In the Prescott, I spotted Joliat right away. It didn’t take much to figure this out, as he was about 50 years older than the rest of the bowling team. So I went over and asked him if I could buy him a beer and he grumbled something and said the f word a few times, but he joined me and we ordered our beer.
For the first fifteen minutes or so, he was just an old grouch, plain and simple. He pooh poohed the Rocket when I asked him what he thought, saying Richard couldn’t lace Morenz’s skates. He grumbled about today’s hockey, saying they were all a bunch of pansies who would never had cut it in the old days. And on it went.
But then he started to change. I think he could feel that I was genuinely interested in the hockey of his day, and in his team, the Montreal Canadiens. He became soft-spoken and kind, and he showed interest in me and my life. He grew sentimental when talking about Morenz, and signed a photo I had brought of him and Morenz arm in arm, and wrote, “To my pal, Howie Morenz 1924-37.” I had a broken wrist and he also signed a book I had brought along, “To Dennis and his broken arm. Aurele Joliat.”
The evening began with an old man who was testy, not really nice, and almost belligerent, and it ended with a man who was a kind and caring gentleman.
I drove him home and he thanked me and said goodbye, and I wish now I would have continued this new friendship. I would have loved to have seen his old photos, and maybe that little touque he wore when he starred for the Montreal Canadiens, all those years ago.
I’m a sucker for vintage photos of kids and their hockey heroes, like this one of Lionel Conacher and Aurele Joliat with a young fellow who doesn’t seem too happy about his eye injury. I hope he was fine and didn’t lose part of his eyesight.
The men don’t look too happy either, so maybe this was pretty darn serious.
I don’t think it’s cheating, or laziness, to post something I’d put up several years ago if it’s special. Because not everyone who is reading my blog now was reading then. And it really is special.
It’s an old poem from the 1930′s, when Aurele Joliat zig-zagged around the ice with lightning speed, sometimes with a toque on his head, creating magic with his friend and linemate Howie Morenz. Joliat was a hero and huge star in days of old, and I was lucky enough to have a couple of beers with him at the Prescott Hotel in Ottawa in the mid-1980′s. I also drove him home afterwards.
The poem was studied in schools during the Dirty Thirties, and when I posted this the first time in early 2009, some folks of a certain age were delighted to see it.
Like these folks:
April 6th, 2009
I have looked for this poem for years now, even writing Red Fisher to no avail. I remember reading it in school growing up in Lachine, and wanted to pass it on to my own son. Thanks!!
Monsieur Joliat by Wilson MacDonald
Boston she ‘ave good ‘ockey team;
Dose Maple Leafs ees nice.
But Les Canadiens ees bes’
Dat hever skate de hice.
Morenz ‘e go lak’ one beeg storm;
Syl Mantha’s strong and fat.
Dere all ver’ good, but none ees quite
So good as Joliat.
I know heem well; ‘e ees ma frien’;
I doan know heem himsel’;
But I know man dat know a man
Who know heem very well.
Enfant! Dat Joliat ees full
Of hevery kind of treek.
He talk heem ‘ockey all de day
And sleep heem wit’ hees stick.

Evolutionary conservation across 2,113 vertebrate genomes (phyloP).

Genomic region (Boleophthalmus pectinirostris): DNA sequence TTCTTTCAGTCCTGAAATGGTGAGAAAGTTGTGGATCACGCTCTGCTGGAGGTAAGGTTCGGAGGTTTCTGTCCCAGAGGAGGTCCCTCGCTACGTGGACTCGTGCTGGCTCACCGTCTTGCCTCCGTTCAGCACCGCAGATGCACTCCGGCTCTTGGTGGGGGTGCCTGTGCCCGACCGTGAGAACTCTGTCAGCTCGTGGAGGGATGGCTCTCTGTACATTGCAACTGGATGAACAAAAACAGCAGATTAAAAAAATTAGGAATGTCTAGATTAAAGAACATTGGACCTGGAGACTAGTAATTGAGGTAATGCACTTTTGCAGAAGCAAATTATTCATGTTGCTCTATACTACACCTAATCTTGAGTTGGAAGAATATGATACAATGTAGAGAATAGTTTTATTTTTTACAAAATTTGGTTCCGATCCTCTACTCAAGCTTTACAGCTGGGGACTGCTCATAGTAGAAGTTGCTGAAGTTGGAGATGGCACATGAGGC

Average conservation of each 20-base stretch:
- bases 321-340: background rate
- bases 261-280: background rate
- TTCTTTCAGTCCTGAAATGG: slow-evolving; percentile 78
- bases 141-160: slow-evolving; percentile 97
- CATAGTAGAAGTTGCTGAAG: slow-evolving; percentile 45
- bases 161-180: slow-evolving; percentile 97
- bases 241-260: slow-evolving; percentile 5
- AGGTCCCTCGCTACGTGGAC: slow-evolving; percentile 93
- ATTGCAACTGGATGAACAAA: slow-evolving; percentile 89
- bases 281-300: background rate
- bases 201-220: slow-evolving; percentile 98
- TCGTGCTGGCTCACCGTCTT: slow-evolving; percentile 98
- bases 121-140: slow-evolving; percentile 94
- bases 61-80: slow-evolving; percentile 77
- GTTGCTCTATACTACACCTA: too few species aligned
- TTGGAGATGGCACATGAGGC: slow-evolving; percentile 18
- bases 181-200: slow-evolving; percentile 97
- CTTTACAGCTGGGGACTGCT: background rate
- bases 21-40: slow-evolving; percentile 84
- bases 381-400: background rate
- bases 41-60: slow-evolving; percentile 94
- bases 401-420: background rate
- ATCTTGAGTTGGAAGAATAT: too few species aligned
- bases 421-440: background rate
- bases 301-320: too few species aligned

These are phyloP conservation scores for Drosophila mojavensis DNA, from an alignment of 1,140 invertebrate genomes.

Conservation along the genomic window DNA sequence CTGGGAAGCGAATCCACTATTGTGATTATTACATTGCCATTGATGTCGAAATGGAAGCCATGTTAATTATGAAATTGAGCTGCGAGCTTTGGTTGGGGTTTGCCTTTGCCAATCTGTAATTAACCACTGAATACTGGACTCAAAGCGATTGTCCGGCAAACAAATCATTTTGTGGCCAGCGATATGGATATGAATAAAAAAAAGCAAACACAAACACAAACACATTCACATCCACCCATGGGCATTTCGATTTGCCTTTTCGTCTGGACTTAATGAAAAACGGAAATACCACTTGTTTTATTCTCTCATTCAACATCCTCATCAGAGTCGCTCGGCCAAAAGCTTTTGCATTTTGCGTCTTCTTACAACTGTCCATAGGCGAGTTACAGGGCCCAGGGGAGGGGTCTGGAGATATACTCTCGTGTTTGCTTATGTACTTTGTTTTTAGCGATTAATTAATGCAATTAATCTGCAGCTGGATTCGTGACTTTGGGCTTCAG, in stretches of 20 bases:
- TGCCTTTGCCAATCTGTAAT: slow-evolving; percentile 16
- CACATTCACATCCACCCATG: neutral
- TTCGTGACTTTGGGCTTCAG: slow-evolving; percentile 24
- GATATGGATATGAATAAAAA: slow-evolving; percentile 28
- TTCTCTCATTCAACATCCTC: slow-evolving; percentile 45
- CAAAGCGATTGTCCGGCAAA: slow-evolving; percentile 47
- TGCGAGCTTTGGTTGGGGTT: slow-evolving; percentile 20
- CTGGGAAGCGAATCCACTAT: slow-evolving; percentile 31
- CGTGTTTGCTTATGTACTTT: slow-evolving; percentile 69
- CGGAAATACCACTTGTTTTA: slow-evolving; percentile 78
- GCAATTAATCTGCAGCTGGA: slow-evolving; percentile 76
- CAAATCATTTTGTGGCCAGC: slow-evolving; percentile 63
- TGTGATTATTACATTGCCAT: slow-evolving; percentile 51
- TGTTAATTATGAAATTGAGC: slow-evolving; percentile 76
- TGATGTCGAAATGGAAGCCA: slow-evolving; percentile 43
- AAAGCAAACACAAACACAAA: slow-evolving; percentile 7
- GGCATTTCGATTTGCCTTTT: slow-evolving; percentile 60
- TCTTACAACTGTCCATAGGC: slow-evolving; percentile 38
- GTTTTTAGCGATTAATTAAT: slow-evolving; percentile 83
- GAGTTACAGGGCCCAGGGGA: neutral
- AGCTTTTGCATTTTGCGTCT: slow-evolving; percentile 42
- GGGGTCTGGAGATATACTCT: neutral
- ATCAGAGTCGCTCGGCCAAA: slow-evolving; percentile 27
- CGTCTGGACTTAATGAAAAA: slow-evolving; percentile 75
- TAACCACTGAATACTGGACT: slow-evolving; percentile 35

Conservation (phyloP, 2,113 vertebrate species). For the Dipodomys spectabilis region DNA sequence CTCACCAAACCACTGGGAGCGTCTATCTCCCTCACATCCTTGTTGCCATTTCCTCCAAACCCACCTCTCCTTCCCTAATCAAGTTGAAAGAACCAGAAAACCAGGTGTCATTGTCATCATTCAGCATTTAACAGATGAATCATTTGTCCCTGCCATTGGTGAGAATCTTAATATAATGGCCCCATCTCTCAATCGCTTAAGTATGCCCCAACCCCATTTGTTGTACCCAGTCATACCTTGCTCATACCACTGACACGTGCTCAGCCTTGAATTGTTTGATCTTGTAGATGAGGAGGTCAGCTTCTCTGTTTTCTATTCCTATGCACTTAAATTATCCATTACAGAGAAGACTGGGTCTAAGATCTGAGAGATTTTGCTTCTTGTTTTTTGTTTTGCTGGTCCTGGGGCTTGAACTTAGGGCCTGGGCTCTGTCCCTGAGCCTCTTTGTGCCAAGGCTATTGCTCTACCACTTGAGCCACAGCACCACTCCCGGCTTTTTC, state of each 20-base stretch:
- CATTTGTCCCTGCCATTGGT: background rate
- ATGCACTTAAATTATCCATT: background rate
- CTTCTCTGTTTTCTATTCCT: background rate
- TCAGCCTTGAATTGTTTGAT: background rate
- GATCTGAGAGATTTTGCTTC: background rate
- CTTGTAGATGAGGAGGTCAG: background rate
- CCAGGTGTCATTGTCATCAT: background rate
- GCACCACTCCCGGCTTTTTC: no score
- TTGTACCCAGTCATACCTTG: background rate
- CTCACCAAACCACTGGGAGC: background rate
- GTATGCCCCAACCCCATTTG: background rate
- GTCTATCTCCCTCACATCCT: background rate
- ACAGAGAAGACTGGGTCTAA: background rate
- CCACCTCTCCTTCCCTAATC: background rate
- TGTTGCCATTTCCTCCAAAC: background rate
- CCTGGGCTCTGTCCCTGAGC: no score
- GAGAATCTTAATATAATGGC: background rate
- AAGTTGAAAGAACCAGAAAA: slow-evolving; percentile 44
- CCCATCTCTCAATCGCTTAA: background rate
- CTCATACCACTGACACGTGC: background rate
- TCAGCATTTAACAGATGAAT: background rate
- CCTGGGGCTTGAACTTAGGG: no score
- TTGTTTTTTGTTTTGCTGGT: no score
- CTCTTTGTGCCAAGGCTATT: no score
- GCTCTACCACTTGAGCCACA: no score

He’s small but ‘e ees bothersome
Lak’ ceender in de heye.
Maroons all yell: “Go get som’ Flit’
And keel dat leetle fly.”
Garcon ‘e’s slippery; oui, oui-
Lak’ leetle piece of soap.
I tink nex’ time I watch dat boy
I use a telescope.
He’s good on poke-heem-check, he is;
He’s better on attack.
He run against beeg Conacher
And trow heem on hees back.
He weegle jus’ lak’ fish-worm do
Wen eet ees on a hook;
An’ wen he pass de beeg defence
Dey have one seely look.
He weigh one hundred feefty pound.
Eef he were seex feet tall
He’d score one hundred goal so queek
Dere’d be no game at all.
Wen I am tired of travail-trop
I put on coat of coon
And go to see Canadiens
Mak’ meence-meat of Maroon.
When Joliat skate out I yell
Unteel I have a pain.
I trow my ‘at up in de hair
And shout, “Harrah,” again.
“Shut up, Pea Soup,” an Henglishman
Sarcastic say to me;
So I turn round to heem and yell,
“Shut up, you Cup of Tea.”
Dat was a ver’ exciting game;
De score it was a tie;
An’ den dat leetle Joliat
Get hanger een hees eye.
He tak’ a poock at hodder goal
An’ skate heem down so fas’
De rest of players seem dormir
As he was going pas’.
He was so queek he mak’ dem look
Jus lak’ a lot of clown.
An’ wen he shoot, de wind from her
Eet knock de hompire down.
Dat was de winning goal, hurrah;
De game she come to hend.
I yell, “Bravo for Joliat,
You hear he ees’ ma friend.”
De Henglishman he say, “Pardon,”
An’ he tak’ off hees hat.
“De Breetish Hempire steel ees safe
Wen men can shoot lak’ dat.”
An’ den he say, “Bravo,” as hard
As Henglishman can whoop.
“I tink to-night I’ll change from tea
To bally ole pea-soup.”
1929 was the time of Howie Morenz, Eddie Shore, Ace Bailey, Aurele Joliat, Dit Clapper, Lester Patrick, and so many greats of the game.
It was a ten-team league at this time – Montreal, Toronto, Ottawa, the Montreal Maroons, and the NY Americans in the Canadian Division, and Boston, the Rangers, the Detroit Cougars, Chicago, and the Pittsburgh Pirates in the American Division.
This minute and a half home video from 1929 features Chicago and Toronto, and is a fascinating little look at the good old hockey game from so long ago. (And back then, it was the Chicago Black Hawks, not the Chicago Blackhawks. The name was altered in the 1980′s.)
And the ice cleaners at the end of the clip are something to behold.
Vladimir Lenin was not only a Russian revolutionist and often ruthless tyrant, but he was also a huge Habs fan as discovered recently when workers found artifacts hidden behind the walls of Lenin’s Tomb in Moscow’s Red Square.
Lenin lived until 1924, so would have picked up his Pravda newspaper on the steps outside his three-storey flat in downtown Petrograd and opened it to the sports page to catch up on the heroics of Morenz, Joliat, Cleghorn, and Vezina in the capitalistic and decadent west. He would have got the news late, so when Montreal beat the Calgary Tigers on March 25th, 1924 to win the Stanley Cup, Lenin wouldn’t hear about it for several weeks, well into April.
But I suppose it wouldn’t mattered a whole lot anyway because Vlad had been dead since January of that year. But you get the idea.
(Please note: I know you’re asking yourself right now just how I created this magic. Here’s all you do – take one of your Vladimir Lenin busts or statues that I’m sure you have laying around the house, then remove one Habs folded napkin from package, cut a hole where the neck is, and put on the Lenin bust. It’s that easy).